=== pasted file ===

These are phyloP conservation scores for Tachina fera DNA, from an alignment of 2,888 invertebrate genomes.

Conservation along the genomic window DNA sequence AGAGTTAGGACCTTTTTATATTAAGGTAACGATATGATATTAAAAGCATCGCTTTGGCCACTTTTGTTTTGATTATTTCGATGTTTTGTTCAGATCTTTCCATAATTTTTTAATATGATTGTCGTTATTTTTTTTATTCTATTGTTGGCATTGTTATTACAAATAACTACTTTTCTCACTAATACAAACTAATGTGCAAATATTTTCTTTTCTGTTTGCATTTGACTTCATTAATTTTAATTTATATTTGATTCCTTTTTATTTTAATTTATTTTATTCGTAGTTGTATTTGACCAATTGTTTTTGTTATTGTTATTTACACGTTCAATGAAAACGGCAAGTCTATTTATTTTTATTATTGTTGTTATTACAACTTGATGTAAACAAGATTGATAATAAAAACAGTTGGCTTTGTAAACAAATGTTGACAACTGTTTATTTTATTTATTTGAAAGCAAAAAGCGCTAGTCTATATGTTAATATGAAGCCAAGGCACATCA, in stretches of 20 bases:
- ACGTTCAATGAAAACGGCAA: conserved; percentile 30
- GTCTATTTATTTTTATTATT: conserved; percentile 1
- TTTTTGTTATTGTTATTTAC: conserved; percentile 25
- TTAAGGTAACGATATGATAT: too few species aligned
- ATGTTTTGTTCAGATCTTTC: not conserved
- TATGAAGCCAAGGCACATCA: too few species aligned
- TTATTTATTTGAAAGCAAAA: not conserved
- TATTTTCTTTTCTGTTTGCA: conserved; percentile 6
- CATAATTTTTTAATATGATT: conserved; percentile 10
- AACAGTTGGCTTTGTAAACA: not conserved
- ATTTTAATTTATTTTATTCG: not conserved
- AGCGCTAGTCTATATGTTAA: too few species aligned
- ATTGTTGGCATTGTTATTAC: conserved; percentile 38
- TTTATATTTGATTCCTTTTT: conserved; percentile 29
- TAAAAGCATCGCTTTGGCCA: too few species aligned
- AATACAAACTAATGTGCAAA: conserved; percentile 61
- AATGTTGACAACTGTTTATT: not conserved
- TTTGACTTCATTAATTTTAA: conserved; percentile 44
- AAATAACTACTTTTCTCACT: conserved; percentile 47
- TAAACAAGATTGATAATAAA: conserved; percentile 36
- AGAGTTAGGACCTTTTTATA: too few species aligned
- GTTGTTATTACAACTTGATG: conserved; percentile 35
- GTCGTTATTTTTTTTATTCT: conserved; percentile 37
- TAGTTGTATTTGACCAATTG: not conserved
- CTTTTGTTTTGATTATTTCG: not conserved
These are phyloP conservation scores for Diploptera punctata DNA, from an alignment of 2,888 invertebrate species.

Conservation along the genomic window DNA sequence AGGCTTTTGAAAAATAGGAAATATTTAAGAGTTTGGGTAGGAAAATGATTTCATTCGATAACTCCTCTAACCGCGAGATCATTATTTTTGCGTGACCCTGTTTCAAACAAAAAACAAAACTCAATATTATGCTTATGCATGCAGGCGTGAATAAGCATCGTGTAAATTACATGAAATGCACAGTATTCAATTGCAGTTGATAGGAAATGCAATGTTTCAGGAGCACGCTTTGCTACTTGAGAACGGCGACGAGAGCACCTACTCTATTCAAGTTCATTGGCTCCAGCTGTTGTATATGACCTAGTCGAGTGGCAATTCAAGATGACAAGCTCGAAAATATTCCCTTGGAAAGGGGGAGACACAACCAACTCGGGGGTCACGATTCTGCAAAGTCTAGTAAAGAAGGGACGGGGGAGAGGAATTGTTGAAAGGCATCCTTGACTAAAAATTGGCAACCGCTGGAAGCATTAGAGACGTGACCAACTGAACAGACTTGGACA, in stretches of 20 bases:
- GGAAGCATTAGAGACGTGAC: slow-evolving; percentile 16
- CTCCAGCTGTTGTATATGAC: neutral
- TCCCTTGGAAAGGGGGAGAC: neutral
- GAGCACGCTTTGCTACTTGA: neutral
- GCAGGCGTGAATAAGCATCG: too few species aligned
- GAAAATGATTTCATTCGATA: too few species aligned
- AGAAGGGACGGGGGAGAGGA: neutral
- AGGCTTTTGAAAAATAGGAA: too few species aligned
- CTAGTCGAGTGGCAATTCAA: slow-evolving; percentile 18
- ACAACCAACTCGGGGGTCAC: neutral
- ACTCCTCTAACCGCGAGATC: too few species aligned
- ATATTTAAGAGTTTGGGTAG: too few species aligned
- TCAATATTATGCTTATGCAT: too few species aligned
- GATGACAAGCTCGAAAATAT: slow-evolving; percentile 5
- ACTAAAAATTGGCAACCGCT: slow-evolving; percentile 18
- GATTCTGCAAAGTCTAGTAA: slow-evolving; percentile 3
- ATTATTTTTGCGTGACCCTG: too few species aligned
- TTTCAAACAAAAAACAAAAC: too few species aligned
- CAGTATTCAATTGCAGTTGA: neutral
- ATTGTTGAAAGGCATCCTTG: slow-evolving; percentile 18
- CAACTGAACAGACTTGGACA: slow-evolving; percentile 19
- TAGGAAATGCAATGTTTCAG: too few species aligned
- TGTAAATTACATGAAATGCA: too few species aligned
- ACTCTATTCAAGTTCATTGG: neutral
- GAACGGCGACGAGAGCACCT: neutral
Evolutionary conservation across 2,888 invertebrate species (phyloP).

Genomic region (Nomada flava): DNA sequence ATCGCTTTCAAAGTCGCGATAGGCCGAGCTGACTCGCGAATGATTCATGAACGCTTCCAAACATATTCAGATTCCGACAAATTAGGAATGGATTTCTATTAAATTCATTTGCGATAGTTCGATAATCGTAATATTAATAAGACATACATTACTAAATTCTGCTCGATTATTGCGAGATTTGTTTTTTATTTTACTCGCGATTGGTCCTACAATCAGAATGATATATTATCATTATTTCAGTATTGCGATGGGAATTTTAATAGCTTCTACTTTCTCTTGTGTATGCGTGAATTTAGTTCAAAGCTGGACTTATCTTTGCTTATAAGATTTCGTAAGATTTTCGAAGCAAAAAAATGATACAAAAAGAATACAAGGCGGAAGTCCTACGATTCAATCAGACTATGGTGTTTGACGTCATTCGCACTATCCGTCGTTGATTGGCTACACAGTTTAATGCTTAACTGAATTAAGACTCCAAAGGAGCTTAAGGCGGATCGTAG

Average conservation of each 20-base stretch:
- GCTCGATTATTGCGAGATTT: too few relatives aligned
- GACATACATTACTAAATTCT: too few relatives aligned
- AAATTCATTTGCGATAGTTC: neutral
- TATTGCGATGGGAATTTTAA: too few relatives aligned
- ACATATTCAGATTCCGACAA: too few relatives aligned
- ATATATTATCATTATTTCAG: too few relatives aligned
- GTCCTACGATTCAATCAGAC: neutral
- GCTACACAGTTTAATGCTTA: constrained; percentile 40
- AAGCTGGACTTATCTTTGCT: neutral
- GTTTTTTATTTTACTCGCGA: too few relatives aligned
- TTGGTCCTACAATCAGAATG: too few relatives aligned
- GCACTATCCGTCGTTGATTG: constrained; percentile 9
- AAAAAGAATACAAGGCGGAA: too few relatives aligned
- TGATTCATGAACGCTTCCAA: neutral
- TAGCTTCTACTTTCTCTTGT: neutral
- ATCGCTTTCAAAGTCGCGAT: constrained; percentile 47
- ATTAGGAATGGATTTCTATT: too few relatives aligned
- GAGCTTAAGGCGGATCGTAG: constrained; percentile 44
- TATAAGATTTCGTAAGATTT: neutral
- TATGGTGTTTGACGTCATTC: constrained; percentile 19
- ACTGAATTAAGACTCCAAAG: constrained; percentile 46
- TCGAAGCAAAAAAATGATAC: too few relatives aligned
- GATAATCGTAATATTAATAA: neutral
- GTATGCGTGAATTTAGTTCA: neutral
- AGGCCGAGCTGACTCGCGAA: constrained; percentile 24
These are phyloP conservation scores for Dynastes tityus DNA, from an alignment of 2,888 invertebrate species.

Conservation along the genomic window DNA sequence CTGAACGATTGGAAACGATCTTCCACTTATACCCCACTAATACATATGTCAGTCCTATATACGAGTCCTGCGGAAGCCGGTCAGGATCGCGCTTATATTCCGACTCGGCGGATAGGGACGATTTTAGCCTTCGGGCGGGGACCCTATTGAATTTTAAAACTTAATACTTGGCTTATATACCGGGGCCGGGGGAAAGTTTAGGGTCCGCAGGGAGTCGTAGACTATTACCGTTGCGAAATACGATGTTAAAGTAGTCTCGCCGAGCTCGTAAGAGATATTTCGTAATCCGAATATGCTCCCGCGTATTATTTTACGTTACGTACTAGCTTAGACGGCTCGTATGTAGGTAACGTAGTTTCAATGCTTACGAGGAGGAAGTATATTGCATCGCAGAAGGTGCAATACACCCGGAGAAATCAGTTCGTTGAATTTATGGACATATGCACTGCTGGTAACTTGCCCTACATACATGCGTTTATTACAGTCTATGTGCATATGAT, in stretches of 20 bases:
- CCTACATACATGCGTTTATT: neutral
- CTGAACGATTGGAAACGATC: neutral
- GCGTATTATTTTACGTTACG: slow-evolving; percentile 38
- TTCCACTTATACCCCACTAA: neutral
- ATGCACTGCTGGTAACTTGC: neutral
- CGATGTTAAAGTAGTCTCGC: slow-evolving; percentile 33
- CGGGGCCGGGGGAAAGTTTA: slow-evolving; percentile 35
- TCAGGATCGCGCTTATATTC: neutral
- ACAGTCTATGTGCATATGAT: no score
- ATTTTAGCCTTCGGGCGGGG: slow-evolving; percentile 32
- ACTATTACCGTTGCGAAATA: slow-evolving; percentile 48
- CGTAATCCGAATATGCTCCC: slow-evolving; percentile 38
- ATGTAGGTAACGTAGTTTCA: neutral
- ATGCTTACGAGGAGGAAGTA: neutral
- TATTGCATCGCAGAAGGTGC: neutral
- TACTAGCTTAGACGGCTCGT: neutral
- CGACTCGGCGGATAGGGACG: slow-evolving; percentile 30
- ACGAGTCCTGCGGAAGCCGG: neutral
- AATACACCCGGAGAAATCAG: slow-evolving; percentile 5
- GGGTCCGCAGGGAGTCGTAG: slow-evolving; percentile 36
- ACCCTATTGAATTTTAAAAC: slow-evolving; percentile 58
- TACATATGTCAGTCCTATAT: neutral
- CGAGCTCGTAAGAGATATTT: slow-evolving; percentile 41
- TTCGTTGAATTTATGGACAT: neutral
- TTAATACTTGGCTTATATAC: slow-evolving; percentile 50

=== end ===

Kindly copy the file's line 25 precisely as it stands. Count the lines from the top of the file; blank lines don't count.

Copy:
- GTCGTTATTTTTTTTATTCT: conserved; percentile 37